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History Channel's 'Swamp People' Has Been Lying To You About Everything

Updated September 23, 2021 1.2m views9 items
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In the 21st century, there is a plethora of great shows on History Channel. But this wasn't always the case. For people who grew up in the '90s, The History Channel is associated with WWII docs and other somber programs. Over the years, it has shifted from reputable documentaries about US and world history to original treasures like the faked Pawn Stars, UFO Hunters, and the equally fake Swamp People. This has all presumably been in an effort to make more money, but as the Countess Luann of Real Housewives of New York City would say, "Money can't buy you class."

When Swamp People premiered in 2010, it seemed like the exploitative reality drama about Cajuns that the world needed. Unfortunately, over the first eight seasons, it has evolved into a parody of itself as more viewers have become savvy to its manipulative editing techniques. Plus, it's not as much about the Cajun lifestyle as it is about ultra-dramatic confrontations with alligators, since the show mostly follows backwoods folk as they hunt gators for a living. 

This list is not about the questionable morality of hunting gators. That's shaky ground, as the state of Louisiana actually encourages gator hunting as a way to curb the reptile's alarming population growth. This list is about fake reality TV and how Swamp People lies to you. As it turns out, those gator wrestling matches aren't as dramatic as they look. Read on below to find out more about how Swamp People is stretching the truth.

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  • They Aren't Such A Tight 'Family' After All

    Photo: History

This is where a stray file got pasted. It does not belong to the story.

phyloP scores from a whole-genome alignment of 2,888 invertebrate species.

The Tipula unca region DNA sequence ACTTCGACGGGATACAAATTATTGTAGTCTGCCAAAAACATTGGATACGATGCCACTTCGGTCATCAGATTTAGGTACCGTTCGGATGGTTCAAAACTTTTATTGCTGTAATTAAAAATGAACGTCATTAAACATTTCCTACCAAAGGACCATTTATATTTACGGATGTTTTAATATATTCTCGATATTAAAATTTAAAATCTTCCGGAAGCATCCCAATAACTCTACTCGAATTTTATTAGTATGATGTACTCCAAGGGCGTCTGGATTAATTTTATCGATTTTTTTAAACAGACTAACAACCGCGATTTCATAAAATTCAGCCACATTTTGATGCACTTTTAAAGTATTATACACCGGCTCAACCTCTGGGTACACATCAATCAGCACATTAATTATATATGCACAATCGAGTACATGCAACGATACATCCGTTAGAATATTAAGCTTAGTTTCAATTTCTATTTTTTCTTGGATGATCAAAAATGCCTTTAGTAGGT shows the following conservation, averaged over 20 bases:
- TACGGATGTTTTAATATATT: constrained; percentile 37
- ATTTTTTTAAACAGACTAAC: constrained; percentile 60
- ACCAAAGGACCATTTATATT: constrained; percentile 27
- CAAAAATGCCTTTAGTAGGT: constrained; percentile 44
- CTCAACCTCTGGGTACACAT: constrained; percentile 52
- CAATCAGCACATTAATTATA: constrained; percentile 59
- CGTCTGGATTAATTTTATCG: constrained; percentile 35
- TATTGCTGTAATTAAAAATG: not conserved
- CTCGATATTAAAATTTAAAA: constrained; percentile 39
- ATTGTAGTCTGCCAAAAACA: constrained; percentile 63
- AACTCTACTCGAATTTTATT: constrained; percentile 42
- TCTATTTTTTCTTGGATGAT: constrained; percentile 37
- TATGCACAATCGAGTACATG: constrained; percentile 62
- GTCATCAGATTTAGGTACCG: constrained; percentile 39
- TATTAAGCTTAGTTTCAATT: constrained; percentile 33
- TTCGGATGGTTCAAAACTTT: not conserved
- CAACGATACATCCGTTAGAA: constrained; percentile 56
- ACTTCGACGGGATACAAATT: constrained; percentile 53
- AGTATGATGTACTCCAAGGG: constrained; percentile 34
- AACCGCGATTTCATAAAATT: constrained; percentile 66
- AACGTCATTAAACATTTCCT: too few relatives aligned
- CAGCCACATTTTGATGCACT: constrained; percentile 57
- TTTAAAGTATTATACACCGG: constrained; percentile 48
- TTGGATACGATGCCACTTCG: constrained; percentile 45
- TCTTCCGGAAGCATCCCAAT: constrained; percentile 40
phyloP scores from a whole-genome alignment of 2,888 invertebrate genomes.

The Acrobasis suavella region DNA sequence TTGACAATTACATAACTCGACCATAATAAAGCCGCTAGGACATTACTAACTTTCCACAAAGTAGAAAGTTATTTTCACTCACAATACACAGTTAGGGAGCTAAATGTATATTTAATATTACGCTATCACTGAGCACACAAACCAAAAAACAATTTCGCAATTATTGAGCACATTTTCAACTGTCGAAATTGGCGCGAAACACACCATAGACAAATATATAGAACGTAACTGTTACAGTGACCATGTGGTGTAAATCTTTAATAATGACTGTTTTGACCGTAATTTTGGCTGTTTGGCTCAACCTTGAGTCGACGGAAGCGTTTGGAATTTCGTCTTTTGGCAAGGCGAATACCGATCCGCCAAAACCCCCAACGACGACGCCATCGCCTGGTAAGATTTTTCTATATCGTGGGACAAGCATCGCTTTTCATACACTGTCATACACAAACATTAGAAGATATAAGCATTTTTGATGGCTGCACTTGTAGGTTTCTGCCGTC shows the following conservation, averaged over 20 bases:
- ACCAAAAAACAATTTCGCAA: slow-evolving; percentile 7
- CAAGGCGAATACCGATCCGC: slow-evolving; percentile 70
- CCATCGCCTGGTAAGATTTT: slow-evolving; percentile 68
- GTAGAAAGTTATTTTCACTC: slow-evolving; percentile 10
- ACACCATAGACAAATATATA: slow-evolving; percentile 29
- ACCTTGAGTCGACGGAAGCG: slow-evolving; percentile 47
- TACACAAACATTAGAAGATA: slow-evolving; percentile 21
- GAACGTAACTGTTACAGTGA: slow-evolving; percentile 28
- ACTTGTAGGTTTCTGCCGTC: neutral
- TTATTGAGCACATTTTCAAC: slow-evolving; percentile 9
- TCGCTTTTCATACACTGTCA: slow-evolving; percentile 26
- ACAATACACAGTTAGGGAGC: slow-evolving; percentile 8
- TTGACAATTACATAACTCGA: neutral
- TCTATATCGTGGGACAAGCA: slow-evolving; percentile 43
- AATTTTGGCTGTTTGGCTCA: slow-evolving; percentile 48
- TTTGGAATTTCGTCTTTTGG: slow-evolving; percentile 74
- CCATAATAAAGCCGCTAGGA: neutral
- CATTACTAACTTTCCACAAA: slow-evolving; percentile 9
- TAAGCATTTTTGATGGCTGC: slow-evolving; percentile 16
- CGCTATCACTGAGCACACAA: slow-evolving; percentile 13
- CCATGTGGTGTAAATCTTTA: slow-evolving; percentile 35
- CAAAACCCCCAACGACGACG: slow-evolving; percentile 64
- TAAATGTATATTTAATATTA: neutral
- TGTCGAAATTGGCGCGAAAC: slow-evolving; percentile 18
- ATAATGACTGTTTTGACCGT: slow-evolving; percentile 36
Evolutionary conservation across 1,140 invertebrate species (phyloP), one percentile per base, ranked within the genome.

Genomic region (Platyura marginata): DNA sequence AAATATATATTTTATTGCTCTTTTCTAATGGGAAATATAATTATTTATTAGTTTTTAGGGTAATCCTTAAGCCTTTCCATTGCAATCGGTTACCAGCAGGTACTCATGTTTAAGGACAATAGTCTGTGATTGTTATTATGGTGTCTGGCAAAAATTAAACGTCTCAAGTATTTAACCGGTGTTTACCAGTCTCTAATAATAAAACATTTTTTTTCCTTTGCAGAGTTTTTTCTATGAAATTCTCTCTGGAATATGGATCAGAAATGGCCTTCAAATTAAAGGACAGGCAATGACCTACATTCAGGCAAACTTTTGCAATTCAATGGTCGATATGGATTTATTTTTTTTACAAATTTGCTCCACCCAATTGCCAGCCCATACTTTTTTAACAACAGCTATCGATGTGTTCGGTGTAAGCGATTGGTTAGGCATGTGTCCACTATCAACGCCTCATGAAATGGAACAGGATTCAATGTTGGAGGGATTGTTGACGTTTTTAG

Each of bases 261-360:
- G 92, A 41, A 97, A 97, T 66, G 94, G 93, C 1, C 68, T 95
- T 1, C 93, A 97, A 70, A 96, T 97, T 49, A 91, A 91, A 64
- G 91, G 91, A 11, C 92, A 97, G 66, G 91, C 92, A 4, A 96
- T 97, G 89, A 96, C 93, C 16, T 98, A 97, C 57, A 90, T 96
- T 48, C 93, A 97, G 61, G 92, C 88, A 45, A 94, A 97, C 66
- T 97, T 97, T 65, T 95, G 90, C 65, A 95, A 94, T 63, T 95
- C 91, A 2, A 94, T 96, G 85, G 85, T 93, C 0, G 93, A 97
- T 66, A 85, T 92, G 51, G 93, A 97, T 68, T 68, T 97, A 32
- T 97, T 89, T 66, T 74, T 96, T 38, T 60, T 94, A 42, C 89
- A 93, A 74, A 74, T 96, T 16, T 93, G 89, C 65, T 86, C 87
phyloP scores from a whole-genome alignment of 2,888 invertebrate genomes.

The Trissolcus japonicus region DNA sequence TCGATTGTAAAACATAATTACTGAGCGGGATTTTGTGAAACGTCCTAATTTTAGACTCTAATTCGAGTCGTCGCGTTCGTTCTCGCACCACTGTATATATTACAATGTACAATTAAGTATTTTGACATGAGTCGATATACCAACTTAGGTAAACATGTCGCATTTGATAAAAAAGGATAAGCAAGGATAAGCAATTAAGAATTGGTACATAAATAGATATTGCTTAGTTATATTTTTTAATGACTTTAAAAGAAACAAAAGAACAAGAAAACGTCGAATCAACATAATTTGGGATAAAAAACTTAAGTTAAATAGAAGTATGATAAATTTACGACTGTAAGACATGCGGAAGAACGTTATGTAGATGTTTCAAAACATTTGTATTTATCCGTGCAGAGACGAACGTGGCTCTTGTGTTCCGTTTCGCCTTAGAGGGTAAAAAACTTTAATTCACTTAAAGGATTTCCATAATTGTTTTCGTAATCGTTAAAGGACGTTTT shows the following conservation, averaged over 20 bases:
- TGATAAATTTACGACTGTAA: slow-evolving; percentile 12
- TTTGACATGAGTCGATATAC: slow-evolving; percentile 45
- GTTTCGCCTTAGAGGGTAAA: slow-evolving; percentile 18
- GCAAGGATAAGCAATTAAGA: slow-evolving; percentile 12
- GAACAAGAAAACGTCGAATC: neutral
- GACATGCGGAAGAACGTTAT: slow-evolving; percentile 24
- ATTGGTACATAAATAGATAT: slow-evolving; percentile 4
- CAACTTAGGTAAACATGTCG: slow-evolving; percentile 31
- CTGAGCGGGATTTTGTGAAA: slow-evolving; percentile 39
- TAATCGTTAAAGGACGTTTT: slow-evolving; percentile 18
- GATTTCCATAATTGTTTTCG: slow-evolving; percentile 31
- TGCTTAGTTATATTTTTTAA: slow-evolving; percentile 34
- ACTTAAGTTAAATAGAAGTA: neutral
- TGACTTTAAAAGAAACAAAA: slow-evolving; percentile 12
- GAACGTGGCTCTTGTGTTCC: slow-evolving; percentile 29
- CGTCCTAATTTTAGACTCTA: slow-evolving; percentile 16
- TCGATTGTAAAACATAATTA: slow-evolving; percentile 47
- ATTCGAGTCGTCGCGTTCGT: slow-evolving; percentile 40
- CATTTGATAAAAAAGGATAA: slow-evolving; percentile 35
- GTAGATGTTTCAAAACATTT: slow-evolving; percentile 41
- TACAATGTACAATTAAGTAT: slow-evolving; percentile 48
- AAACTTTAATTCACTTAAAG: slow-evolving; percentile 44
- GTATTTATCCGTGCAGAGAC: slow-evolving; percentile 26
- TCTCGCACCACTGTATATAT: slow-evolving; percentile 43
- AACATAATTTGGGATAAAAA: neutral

Swamp People portrays Cajun folk as having a strong moral code and work ethic, but their camaraderie and loyalty don't hold up when the cameras aren't rolling. When a chunk of the cast was fired going into Season 7, one fired cast member had this to say:

    "It’s funny how all of us cast members have always said there’s nothing more important than family and a true family sticks together through thick and thin. So, some cast members (and I won’t say who) should practice what we preach and preach what we practice to keep family together!"

  • Not All The Gators Are As Big As The Ones Seen On TV

    Photo: History

    Why does every alligator on this show turn out to be ginormous? Some fans have posed that question, and they may be onto something. While the state of Louisiana declares that many of its gators can grow over 500 pounds, it's unlikely that every gator these folks catch is a monster.

    It's more likely that producers waste film reel on a lot of scenes with smaller gators that don't make final cut.

  • It Hyper-Spiritualizes The Molineres To Play Up Native American Stereotypes

    Photo: History

    RJ Molinere and his son, Jay Paul, were brought onto Swamp People when producers decided the show needed a Native American presence. According to a relative of the duo, the Molineres aren't actually as "spiritual" in real life as they are on screen.

    This suggests that while the Molineres are real members of the Houma Nation, their on-screen rituals, such as keeping malicious spirits at bay by lighting candles, are most likely not representative of their real day-to-day lives. 

  • Catching A Gator Leaves No Room For Artsy Fartsy Camera Shots

    Photo: History

    The gator wrestling scenes are impressively shot, but that comes at a cost: realism. There's no way to get multiple shooting angles in the heat of a wrestling bout without staging some of it. While gator wrestling is inherently dramatic, it's very likely that producers have to pre-film the swamp people pretending to shoot at things. They're probably just shooting at the water in most of these shots.

    They've probably also been floating around on that boat for three hours waiting on producers to get just the right lighting for their climactic gator battle.